Achieving Enterprise Excellence Rapidly

Everyone needs a target— if not, anywhere you go is OK! That’s the benefit of comparing to an enterprise excellence standard that had s been thought out and tested over time.

The Baldrige Award, Shingo Prize, and AME Mfg. Excellence Award are prime examples that highlight your strengths and weaknesses. The main key ingredient is an enlightnened management that sees the need for positive change and views it as the competitive advantage needed! It is a GREAT way to benchmark and learn from an outside looking glass. Too many times the internal view is not as clear or objective. One group I worked with, including many companies,  demonstrated that since 80% of the companies thought they were in the top 25%!!!!!

I can help analyze your company’s enterprize competitive position or look at a core process with your process owners. I’ve found that the best similar processes are NOT in your industry… so you should set your benchmark on a world class similar process. After all, you don’t want to set your target “to best the best of the dogs”!

The external comparison can set your improvements plan for the next 1-5 years and motivate your process owners!

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2 Responses to “Achieving Enterprise Excellence Rapidly”

  1. Excellence onegroup | Selectyouradve Says:

    [...] Achieving Enterprise Excellence Rapidly « Speed To Excellence [...]

    • William H (Bill) Baker Says:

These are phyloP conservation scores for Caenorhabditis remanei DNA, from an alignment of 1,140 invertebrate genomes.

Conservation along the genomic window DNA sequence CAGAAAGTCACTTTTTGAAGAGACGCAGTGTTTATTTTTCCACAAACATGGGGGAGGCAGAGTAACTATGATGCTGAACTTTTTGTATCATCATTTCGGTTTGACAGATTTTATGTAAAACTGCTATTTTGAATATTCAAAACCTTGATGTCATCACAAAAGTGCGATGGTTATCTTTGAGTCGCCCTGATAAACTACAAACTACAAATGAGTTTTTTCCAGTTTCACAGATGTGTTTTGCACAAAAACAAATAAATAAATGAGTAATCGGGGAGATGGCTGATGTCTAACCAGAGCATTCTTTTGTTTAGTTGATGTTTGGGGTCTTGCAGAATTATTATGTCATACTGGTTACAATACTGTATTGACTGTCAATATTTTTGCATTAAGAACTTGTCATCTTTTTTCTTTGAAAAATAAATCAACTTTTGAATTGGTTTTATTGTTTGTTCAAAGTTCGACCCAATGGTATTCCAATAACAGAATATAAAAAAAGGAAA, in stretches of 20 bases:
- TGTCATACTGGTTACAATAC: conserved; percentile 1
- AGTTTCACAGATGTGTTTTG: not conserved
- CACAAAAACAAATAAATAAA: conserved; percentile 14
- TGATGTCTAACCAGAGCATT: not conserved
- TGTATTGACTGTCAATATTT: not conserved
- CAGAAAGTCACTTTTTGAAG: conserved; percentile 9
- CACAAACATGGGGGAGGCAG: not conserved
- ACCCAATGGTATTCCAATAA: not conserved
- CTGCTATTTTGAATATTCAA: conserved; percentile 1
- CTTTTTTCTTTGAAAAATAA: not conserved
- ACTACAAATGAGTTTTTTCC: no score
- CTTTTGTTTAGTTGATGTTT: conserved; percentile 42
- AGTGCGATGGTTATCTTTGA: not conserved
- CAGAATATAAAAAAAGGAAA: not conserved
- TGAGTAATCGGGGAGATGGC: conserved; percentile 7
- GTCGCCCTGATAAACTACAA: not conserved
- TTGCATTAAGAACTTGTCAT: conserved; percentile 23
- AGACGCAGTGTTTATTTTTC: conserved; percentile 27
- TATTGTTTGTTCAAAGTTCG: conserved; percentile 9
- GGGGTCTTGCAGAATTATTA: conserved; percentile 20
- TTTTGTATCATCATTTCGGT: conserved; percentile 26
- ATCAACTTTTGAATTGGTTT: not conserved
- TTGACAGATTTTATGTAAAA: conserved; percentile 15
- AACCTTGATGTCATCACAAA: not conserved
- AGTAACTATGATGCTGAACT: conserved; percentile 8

Everyone talks about improvement—-> rapid, continuous, sustainable, BUT it’s must be an organizational expectation and must be visibliy suported by leaders and supervisors—> without the individual feeling threatened.
      In addition, there must be a solid vision i.e. Benchmark that says improvement is Necessary for long term profitablity/survival. With a clear vision and annual goals there is no way to measure and take alternative actions, as improvements tend to flatten out and new situations arise.
      Rapid improvement toward excellence is best done by participation by all the process stakeholders seeing the need for change and looking outside the organization for others that have already solved that particular problem — probably in other industries.
      Spreading these best practices throughout the organization is a separate challenge and must depend on the leadership support that emphasizes a common “learn, share implement and refine” mentality/culture.


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